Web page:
January is “divorce month.” While it’s certainly not something to celebrate, it is, nevertheless, the time of year when divorce attorneys sometimes see a 20-30% spike in the number of initial consultations.

It makes sense. Many couples try to stay together through the holidays for a variety of reasons–especially if they have children. There are family and social gatherings, kids’ recitals and plays, company Christmas parties…for many couples, it just seems easier to get through all the events and festivities together, avoid the uncomfortable explanations about a separation, and make sure the kids have a peaceful and enjoyable school break and celebrations. 

If you are one of many couples who is making the difficult decision to separate and divorce now that the calendar page has turned, the first thing you should do is meet with an experienced and compassionate divorce attorney to understand the overview of the process.

Our office can provide a consultation for you so that you know where to start and what your rights are in California.  We will discuss the option of having my representation as part of a collaborative “out of court” option, which facilitates productive communication between you and your soon-to-be ex-spouse, with a signed agreement to keep the matter out of court.  If the two of you are on the same page and just need help navigating the divorce paperwork, then using a “mediation” process might be your best option.  Click to learn more about mediation or collaborative divorce.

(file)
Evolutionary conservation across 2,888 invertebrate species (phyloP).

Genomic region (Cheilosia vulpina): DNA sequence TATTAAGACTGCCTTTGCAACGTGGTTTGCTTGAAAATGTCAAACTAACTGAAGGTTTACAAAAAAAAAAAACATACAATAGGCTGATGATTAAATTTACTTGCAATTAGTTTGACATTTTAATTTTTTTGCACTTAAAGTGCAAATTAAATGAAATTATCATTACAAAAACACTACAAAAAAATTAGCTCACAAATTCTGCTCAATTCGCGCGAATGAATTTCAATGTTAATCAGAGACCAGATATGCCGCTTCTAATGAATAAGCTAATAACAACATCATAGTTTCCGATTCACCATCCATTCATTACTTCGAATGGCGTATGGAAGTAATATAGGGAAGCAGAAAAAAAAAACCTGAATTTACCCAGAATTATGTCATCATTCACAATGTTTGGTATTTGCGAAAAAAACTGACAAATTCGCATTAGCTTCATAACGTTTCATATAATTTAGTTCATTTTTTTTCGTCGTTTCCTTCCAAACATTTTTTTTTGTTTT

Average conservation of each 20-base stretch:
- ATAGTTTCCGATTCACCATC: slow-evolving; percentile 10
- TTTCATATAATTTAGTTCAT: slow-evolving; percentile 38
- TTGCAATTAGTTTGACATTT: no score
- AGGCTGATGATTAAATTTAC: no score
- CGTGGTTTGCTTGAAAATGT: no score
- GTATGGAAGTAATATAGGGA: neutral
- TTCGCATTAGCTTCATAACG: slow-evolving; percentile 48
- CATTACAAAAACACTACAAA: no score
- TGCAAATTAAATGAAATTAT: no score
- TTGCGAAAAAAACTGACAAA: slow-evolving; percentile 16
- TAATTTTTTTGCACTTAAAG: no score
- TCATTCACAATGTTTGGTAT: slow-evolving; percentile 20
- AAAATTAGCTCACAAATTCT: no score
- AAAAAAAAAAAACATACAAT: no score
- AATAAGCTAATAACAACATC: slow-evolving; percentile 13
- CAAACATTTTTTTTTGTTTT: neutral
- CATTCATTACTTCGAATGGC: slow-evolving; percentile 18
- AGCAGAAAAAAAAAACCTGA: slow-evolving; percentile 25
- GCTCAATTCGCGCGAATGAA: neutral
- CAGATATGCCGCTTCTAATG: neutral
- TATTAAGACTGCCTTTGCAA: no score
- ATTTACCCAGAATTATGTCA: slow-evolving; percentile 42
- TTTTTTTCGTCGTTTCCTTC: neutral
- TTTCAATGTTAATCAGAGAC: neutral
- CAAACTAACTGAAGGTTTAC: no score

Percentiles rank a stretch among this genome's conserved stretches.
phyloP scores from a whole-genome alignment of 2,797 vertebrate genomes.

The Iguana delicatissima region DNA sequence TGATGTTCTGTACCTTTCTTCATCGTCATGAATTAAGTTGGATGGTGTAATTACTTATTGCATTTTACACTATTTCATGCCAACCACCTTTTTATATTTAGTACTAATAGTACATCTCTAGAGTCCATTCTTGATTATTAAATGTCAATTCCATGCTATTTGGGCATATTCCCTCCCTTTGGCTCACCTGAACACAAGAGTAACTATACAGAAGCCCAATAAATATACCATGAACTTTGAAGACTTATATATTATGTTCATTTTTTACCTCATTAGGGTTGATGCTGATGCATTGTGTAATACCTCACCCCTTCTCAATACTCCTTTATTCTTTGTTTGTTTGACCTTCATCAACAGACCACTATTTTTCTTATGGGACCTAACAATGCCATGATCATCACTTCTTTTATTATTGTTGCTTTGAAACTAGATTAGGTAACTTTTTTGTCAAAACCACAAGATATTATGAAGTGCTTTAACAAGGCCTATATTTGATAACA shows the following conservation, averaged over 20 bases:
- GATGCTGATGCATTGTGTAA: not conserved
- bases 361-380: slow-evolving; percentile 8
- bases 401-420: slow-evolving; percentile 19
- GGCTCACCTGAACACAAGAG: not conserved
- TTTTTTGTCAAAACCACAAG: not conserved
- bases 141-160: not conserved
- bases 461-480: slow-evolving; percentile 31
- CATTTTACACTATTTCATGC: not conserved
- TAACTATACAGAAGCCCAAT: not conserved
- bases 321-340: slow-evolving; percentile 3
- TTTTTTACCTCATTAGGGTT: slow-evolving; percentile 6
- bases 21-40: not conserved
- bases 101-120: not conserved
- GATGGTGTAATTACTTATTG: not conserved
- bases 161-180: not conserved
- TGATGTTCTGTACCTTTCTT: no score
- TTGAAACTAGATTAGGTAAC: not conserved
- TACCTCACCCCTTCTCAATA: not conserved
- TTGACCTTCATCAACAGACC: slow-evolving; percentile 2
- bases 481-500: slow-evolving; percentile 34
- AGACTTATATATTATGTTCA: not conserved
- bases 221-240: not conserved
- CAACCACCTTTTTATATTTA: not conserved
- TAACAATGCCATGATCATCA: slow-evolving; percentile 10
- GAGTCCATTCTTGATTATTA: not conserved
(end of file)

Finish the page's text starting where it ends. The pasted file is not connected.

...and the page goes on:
What to Bring with You to Meet with a California Divorce Attorney

Sometimes when a new client first arrives at my office, they are nervous about meeting with me.  Please don’t worry if you don’t have every single document needed, as we can make a list together of what is most important for your situation.  For our first meeting, it is important to think about your personal goals, both for our meeting, and for your future. You might want to make a list of questions that relate to your goals, for instance:

HOUSE: Will I be able to keep the house, or should I consider allowing my spouse to keep it?  The best way for us to discuss the options on the house would be to review the following documents:

  • Mortgage statement
  • Property insurance statement
  • Paystubs or tax documents that show income for you and your spouse
  • Current deed (can be obtained from the county where property is located)
  • Any signed prenuptial or post-marital agreement, if any
  • Any separation or divorce documents that have been filed with the court
  • A list of assets (and identify if either of you owned before marriage or inherited)

SUPPORT: How much would child support and spousal support be?  For this question, it would be helpful to have three recent pay stubs for each of you, tax return information, and the following: